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Aug 15, 2007 02:40 PM

Popping your own popcorn

So while I do like popcorn poppers, I most often pop my own corn. People's ooking methods can vary, as do their results.

What are your favorite ways of making popcorn without the microwave and without the popper? What type of pan/pot/container do you use? What it made out of? What type of oil? Blazing high heat or more medium? Whose kernels? To shake thy container not shake thy container? When to remove from the heat? So on and so forth.

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  1. Years ago, my father used to have a metal basket-type of contraption which was at the end of a long stick. He would shake it over the flame of our gas range. Compared to the air poppers that I have used since then and the microwavable popcorn bags that I more or less use nowadays, that method was probably the best.

    There was one drawback though. I don't think Dad's basket wasn't made of stainless steel. Had any of us rubbed a Brillo pad on it, rust and burned metal would have come off like dirt. It was a miracle that little or none of it ever got on the popcorn.

    1. Not sure if this is responsive or not but I think a hot air popper is the best way to go. Easiest to use and the most healthy - until you add the melted butter and salt, of course! If you insist on using a pot, I prefer stainless with a heavy bottom - preferably one with an aluminum or copper insert - to avoid hot spots. A little peanut oil over medium high heat, add a couple kernals, and when they pop add the rest and keep shaking until the popping is almost done. Don't wait until the popping is completely done or you will burn what has already popped.

      1. I use a popcorn pan with crank on the handle, which stirs the popcorn.
        I use a very small amount of oil, just about a teaspoon for several tablespoons of kernels.
        I like to add chili powder to the oil and the kernels, before I start popping. And last week I discovered a new favorite popcorn recipe--I use a little bit of oil, a pat of butter, and a healthy amount of Frank's Red Hot, all added before popping. It's like Buffalo Popcorn. So good.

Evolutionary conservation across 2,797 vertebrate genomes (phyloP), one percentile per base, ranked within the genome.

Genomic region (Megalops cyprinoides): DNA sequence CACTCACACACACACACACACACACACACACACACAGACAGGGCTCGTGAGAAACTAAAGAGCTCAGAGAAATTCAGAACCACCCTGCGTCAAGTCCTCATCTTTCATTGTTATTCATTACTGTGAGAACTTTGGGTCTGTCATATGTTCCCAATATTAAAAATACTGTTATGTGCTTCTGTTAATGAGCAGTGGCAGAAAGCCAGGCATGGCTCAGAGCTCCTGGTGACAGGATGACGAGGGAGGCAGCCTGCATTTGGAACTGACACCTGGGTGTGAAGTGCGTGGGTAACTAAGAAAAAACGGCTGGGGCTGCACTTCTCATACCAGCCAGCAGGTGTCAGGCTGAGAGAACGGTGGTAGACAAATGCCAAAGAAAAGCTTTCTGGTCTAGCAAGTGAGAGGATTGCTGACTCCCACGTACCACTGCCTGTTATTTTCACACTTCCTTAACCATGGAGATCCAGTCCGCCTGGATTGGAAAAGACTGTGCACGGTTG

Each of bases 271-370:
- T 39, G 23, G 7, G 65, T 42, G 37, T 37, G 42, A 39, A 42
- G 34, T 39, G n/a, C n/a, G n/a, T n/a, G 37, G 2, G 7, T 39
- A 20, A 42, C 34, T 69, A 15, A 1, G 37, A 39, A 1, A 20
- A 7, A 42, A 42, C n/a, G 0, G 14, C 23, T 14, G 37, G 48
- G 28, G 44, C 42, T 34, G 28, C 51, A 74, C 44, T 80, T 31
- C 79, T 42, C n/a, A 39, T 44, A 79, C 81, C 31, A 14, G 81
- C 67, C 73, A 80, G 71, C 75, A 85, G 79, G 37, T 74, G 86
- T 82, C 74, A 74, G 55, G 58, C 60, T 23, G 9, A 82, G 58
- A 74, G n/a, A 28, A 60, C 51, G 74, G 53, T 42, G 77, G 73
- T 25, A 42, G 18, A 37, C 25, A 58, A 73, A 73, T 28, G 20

2 Replies
        1. re: manraysky

          You add butter and Frank's BEFORE popping? It doesn't burn?

          I love Frank's/Louisiana Hot Sauce on my popcorn.

          1. re: mamamia

            Yes, before popping, and no, it doesn't burn! It will burn if the heat is too high, though, so I just have to watch it.

            I've been adding butter before popping for years. I like the way it tastes better that way.

        2. I use my wok. When I hear the popping start, I shake the pan from time to time.

          I like to use whatever "fat" I have on hand... duck fat or goose fat usually! Yum...

          I get my popcorn from Krinke's Market in Reeseville, WI.

          I like their Baby Rice Popcorn.

          They have a stand at the Madison Farmer's Market and a friend ships it to me in Chicago
          (when I can't get up there's a great market btw!


          1. My smallest heavy bottomed stainless saucepan is 1qt, just the right size for me. I put in 1 T oil, whatever I have, it's safflower right now, and 3 kernels of corn and heat covered on medium. When they pop I dump in 1/4 c popcorn, cover, and shake gently til it stops popping, about two minutes. Then I immediately dump it into a bowl so it doesn't sog from the suprising amount of condensation inside the lid.

            Hardly any old maids, even with really ancient popcorn that's been sitting in the pantry since forever.

            3 Replies
            1. re: Louise

              I use one of my heavy bottomed saucepans, heat it over medium high heat, for a few minutes, pour in some oil (not olive) throw in a few kernels until they pop, then cover the bottom of the pan with popcorn kernels. I immediately cover the saucepan with a spatter screen, so that the condensation isn't held in the pot, turn the heat down to about 1/4 (you know, less half and more than minimum) and shake it once in awhile. The saucepan I use has a smooth bottom. Pouring it off into a bowl immediately the last few kernels are popping, and with the heat off, there's enough residual heat in the pot to melt a little butter or marg.

              Without the butter or any salt, popcorn made this way strings better than any other method, for garlands on the Christmas tree. I used to keep a bowl and the thread and needles and cranberries for when the kids came home from school, or were watching tv, in those weeks leading up to Christmas.


              1. re: violabratsche

                I use a 5 qt. heavy bottom pot, cover bottom with olive oil, turn to med. high, and add all my kernels at once. Once I hear the first pop, i cut the heat, count to 60, then turn the heat back up to med. high. I usually season with salt and pepper, sometimes, parmesean.

              2. re: Louise

                Louise, I use a similiar method, however I just discovered that once the oil was hot enough I can switch out my pan lid for a mesh grease splatter screen and this keeps the popcorn contained but allows the steam to escape and thus prevents that dreaded soggy popcorn. It's great.